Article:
This evening at 7.30pm, the Oblate Fathers on Tyrconnell Road in Inchicore, Dublin, will host a tribute evening to honour the late Father Paul Byrne OMI (8 August 1932 – 4 December 2018) who served as chaplain of, and advocate for, the Irish emigrant community in Britain from 1965 – 2003).

Tributes will be led by Dr Patricia Kennedy, author of Welcoming the Stranger, Irish Migrant Welfare In Britain since 1957. The evening’s guest speaker will be social entrepreneur, Norah Casey. The tribute coincides with the relaunch of Ultan Cowley’s seminal book, The Men Who Built Britain, which includes a newly added dedication to the chaplains who served the Bishops’ Commission for Emigrants.

Paul Byrne was born in Inchicore, Dublin in 1932, the first child to John and Lavinia Byrne (née Nightingale). After secondary school – at CBS, Synge Street and then Belcamp College – Paul entered the Oblate novitiate at Ardagh, Co Limerick in September 1951. Four years later, after completing a BA at UCD, he began theological studies at the Oblate Scholasticate in Kilkenny, where he was ordained priest on 21 September 1958.

Ahead of the tribute evening, the chair of the Bishops’ Council for Emigrants, Bishop Denis Brennan said, “I strongly support the tribute evening to honour Father Paul Byrne who, with great passionate and conviction, led a deeply impactful missionary life and will be remembered by a great many people for the transformative change he brought about in the lives of Irish emigrants over many decades.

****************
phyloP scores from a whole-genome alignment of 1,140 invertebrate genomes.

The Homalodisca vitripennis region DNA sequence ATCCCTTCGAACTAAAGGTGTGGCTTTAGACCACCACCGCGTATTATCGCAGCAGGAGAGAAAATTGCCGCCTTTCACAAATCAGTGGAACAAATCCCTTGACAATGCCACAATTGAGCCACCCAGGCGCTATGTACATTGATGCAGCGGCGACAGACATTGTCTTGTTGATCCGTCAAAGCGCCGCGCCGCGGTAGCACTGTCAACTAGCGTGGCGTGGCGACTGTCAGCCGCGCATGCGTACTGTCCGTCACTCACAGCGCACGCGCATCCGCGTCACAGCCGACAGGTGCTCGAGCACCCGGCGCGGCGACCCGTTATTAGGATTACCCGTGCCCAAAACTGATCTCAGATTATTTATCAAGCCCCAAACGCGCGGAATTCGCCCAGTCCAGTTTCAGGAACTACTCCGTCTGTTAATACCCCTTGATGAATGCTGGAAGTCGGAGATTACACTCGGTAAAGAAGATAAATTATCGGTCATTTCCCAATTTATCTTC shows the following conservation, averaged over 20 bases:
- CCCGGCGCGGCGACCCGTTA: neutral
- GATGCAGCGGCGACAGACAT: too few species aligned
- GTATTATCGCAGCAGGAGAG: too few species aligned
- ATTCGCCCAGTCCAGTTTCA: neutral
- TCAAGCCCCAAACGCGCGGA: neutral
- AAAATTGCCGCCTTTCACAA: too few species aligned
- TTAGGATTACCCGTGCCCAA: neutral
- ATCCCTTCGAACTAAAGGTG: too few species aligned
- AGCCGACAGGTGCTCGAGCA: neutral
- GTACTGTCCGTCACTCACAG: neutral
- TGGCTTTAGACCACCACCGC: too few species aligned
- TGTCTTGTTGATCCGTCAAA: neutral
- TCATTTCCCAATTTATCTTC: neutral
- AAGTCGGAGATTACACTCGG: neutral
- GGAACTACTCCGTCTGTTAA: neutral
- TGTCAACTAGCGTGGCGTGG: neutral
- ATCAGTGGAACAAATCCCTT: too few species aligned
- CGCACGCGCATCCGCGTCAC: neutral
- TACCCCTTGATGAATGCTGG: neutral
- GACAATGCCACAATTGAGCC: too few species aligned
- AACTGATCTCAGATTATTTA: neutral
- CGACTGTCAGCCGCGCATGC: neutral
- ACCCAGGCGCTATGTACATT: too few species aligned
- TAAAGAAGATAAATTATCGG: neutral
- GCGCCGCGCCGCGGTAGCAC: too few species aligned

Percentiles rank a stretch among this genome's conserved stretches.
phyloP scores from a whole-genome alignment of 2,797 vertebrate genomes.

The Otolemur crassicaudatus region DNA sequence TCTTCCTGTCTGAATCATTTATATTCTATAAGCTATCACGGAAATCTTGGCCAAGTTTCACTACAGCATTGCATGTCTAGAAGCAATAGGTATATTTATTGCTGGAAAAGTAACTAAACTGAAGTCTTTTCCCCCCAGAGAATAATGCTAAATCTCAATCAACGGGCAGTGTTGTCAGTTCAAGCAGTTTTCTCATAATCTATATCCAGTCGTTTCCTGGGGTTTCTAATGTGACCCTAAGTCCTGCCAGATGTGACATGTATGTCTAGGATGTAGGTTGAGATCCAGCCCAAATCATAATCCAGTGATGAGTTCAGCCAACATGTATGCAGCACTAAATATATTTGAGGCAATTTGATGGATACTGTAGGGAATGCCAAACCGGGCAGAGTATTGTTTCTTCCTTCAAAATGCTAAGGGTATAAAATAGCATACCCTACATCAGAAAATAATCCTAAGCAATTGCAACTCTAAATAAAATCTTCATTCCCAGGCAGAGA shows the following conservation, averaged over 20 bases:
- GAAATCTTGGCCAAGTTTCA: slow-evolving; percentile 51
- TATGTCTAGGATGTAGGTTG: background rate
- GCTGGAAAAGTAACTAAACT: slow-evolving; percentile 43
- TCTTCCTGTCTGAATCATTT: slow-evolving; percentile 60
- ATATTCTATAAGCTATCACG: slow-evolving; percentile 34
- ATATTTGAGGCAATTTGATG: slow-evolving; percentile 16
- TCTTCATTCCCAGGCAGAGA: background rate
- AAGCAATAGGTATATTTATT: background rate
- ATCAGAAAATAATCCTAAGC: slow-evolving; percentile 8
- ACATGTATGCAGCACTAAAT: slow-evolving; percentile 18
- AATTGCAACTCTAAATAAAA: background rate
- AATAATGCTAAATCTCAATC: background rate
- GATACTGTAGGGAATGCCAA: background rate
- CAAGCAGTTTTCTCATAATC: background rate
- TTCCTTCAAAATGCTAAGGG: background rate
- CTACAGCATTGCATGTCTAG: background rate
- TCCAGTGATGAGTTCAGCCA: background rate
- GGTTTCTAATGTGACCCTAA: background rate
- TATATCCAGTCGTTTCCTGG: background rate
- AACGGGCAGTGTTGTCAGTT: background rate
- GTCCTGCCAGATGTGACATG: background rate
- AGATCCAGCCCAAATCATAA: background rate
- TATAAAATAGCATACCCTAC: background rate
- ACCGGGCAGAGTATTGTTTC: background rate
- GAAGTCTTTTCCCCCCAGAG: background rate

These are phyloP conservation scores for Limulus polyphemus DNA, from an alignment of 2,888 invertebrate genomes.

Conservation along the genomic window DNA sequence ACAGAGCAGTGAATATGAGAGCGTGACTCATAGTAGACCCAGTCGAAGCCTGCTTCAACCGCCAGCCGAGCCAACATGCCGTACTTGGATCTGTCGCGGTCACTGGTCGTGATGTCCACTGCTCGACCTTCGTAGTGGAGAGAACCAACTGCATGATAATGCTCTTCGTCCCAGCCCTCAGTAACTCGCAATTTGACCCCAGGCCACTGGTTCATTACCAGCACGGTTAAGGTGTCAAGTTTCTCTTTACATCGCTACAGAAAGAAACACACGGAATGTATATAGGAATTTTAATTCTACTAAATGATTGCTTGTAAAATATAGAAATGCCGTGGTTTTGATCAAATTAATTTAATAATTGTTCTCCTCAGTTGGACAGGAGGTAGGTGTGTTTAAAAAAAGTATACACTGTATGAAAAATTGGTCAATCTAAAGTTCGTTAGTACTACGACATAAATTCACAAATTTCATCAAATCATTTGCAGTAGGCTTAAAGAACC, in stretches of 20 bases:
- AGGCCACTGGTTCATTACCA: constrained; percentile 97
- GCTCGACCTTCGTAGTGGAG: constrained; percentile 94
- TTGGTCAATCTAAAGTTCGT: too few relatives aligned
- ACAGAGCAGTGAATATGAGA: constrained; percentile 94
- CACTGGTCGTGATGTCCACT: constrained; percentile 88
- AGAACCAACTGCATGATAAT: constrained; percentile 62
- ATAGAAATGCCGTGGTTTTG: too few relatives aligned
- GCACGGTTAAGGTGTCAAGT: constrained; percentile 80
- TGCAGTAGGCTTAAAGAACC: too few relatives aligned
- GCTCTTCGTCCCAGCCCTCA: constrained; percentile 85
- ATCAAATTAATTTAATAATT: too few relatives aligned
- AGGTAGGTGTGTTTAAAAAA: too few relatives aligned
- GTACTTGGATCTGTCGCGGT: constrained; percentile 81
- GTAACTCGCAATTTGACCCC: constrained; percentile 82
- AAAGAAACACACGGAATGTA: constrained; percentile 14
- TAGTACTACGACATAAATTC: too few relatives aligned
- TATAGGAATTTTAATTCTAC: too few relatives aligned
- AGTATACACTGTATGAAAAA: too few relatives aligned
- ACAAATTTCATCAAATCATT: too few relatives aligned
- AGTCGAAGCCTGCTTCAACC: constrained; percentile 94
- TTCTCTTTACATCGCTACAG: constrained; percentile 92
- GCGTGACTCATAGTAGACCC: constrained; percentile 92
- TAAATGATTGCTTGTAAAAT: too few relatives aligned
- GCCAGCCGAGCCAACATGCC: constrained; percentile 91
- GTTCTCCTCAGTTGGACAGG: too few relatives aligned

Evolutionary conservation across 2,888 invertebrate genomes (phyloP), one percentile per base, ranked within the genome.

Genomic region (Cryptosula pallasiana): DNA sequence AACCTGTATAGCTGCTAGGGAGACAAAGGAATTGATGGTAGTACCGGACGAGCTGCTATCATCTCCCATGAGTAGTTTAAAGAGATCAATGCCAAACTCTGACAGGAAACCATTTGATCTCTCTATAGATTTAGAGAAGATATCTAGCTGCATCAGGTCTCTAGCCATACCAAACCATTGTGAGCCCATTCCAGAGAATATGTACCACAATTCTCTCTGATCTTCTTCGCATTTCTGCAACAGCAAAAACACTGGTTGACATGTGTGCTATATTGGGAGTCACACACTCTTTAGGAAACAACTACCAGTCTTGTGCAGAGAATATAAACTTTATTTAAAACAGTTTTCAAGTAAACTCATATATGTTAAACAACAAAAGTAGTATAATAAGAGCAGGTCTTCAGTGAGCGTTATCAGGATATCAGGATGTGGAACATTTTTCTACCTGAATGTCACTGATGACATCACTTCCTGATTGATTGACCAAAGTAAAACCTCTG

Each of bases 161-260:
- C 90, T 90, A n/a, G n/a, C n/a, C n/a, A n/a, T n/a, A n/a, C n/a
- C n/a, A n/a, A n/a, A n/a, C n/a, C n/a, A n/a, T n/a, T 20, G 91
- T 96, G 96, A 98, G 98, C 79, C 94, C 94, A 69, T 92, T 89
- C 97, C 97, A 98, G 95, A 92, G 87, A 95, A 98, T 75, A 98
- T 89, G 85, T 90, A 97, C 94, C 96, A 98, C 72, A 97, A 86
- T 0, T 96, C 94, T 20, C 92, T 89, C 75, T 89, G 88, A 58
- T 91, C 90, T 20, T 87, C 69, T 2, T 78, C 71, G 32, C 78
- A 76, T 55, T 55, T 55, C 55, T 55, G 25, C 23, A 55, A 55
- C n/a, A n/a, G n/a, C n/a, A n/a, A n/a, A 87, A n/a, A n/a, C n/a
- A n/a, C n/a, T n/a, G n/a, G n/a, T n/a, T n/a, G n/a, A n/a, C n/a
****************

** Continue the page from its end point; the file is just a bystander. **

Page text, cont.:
“Father Paul’s work in voluntary housing in Birmingham and London transformed the sector. He was awarded an OBE for his inspirational leadership on behalf of those without a home. As director of the Bishops’ Council for Emigrants, he quickly set about addressing the exclusion and isolation felt by many Irish emigrants. In 1998, he commissioned a report on the issues which, in turn, led to an Irish government Policy Task Force on emigration, recommendations of which were accepted by government. The ultimate result of Father Paul’s endeavours was a major increase in funding for Irish emigrant services overseas; an acknowledgment of the outstanding service given by Church agencies to Irish migrants around the world; and, the formation of a dedicated unit within the Department of Foreign Affairs and Trade which continues today. This was no mean feat.”

Bishop Brennan continued, “I have vivid memories of a visit by Father Paul to us at the House of Missions in Enniscorthy many years ago when he visited at the request of Archbishop McQuaid to enlist our help in outreaching to the many Irish people who worked on the motorways in Britain at that time. His imparted knowledge and wisdom during that visit were symptomatic of his genuine care for our own abroad – with whom he was not only very familiar – but to whom he acted as good shepherd and guide.”

Bishop Brennan concluded, “Alongside Father Tim O’Sullivan, Father Paul was closely involved in the establishment of many of the Irish pastoral and welfare centres in major US cities, and which continue to serve the most vulnerable of our Irish immigrant communities. Today, the life and ministry of Father Paul Byrne acts as a template to all who embrace the social teaching of the Church and who are driven to make our world a better place for all.”

ENDS